Shared memory performance issue

I had a kernel that implements a KNN search on 3D spatial data for any given K up to 127.

The problem I encountered was: when using shared memory to store point indexes, if the kernel uses more than 8KB shared memory (doesn’t matter if the allocation is explicit or implicit via kernel launch configuration), the kernel performance is decreased.

Even if I don’t use all the shared memory (in case of explicit allocation).

I’ve modified the following kernel to test this issue.

__global__ void rearrangeBuffers(float4* o_pos, float4* o_norm,

unsigned* io_hashes, unsigned* io_indices, unsigned realSize) {

	__shared__ float4 points[256];

	const unsigned idx = threadIdx.x + (blockIdx.x * blockDim.x);

	const unsigned hash = io_hashes[idx];

	const unsigned myIndex = io_indices[idx];

	if (idx < realSize) {

		points[threadIdx.x] = tex1Dfetch(texPositions, myIndex);

		points[threadIdx.x + 128] = tex1Dfetch(texNormals, myIndex);



	if (idx < realSize) {

		o_pos[idx] = points[threadIdx.x];

		o_norm[idx] = points[threadIdx.x + 128];

		io_hashes[idx] = hash;



The shared memory uses 256 * sizeof(float4) = 4096 bytes = 4KB. So, changing the allocation to:

__shared__ float4 points[513];

I got the usage of 513 * sizeof(float4) = 8208bytes > 8KB.

The original kernel runs in 80 microseconds (9800 GX2) for about 54K points (float4), with 128 threads per block.

The modified one runs between 90-100 microseconds.

The kernel concerning the KNN search, originally runs for the same data (54K points) in about 16ms for K=15 and with a kernel configuration of 128 threads per block. When K=16 (which causes the shared memory usage break the 8KB limit), the same kernel runs in 25ms. If I change the kernel configuration to 64 threads per block, the shared memory usage is decreased to less than 8KB and then the kernel runs in 19ms. I solved shared memory bank conflicts and the issue is still there…

Anyone has any clue on this issue? I’ve tested it on two GPUS: 8800GTX and 9800 GX2.

Thanks in advance.

Using more than 8KB per kernel limits the execution to 1 block per multiprocessor at all time since there is only 16KB total per MP.
So im guessing youre seeing the fallback of this. The scheduler is unable to hide memory fetches latency as it does not have any other blocks to juggle with.

Now I see! It totally makes sense. Thanks for answering me.

Anyway, I am not using shared memory anymore. I “solved” my problem declaring as many variables as I need (the drawback is to write more than one kernel to suit different K’s). For example, if K=16, I’ll call a kernel with 20 variables to hold the distances, instead of an array of 20 (which would be placed on local memory). The performance gains were awesome!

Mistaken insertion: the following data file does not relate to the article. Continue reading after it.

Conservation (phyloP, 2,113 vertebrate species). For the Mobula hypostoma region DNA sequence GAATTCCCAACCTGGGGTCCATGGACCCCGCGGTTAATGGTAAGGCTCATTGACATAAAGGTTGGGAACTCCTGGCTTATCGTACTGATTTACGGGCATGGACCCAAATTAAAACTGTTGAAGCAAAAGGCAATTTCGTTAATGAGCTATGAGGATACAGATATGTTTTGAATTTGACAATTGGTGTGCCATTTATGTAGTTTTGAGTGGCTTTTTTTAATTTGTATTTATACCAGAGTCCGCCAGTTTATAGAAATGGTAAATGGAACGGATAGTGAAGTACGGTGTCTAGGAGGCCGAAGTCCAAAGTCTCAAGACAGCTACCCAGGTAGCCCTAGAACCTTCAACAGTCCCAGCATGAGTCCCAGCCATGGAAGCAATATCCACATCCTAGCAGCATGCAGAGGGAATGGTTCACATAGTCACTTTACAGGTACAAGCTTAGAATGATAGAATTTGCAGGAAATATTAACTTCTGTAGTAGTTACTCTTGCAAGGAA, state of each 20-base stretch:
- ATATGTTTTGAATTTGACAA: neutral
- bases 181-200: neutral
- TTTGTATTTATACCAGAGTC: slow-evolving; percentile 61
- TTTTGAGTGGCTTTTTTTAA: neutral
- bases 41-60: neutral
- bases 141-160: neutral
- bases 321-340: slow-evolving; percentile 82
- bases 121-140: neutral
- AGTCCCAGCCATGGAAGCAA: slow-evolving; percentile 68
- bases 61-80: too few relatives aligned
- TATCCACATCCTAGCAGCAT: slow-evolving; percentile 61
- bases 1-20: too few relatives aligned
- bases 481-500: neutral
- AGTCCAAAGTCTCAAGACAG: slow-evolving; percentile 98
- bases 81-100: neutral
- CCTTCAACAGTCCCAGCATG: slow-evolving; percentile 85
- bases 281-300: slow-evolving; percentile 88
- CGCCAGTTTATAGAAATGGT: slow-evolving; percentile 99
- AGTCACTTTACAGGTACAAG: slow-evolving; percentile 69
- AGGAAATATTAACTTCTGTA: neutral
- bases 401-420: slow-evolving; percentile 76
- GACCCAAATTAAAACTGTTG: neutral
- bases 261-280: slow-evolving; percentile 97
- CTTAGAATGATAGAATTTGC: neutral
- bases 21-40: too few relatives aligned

Now I can perform a KNN search with K=50 for each of those 54K points in no more than 50ms (with a thread block configuration of 128 threads, 9800 GX2).

That seems slow, just from a rough mental estimate, comparing to some of the tree builds and searches I do for raytracing (which isn’t KDD but still does a lot of “what’s near me” sorting.) What kind of strategy are you using? Building a KD tree then walking it for each point with a stack?

Gridding it and examining nearby voxels?

Oh sorry, I didn’t express myself clear… It is not just one KNN search.
For each point in the point cloud, I am searching its 50 neighbors on the very same point cloud.
So, I am performing 54,000 KNN searches (with K=50) in 50ms (my previous kernel ran in 163ms).
For a small comparison, when K=10, I get around 11ms in the search stage (it’s kinda linear).
The data structure is a grid, and I am constructing it in less than 15ms.

Actually you were clear. I was just doing some rough guesses to how long I’d expect it to take and I underestimated.

Checking with Mr. Anderson’s HOOMD molecular dynamics paper, he’s got a computational step which is generating neighbor lists

not of KNN but of all neighbors in a finite distance, but his average list size is about 30. For about 50K particles, HOOMD takes about 25ms,

so you’re in the same range. (see his figure 7) [And Mr Anderson can glare at me for comparing two algorithms which aren’t on the same hardware, not

generating the same data, have different domains and assumptions… ] But anyway, you’re “in the ballpark” for sure.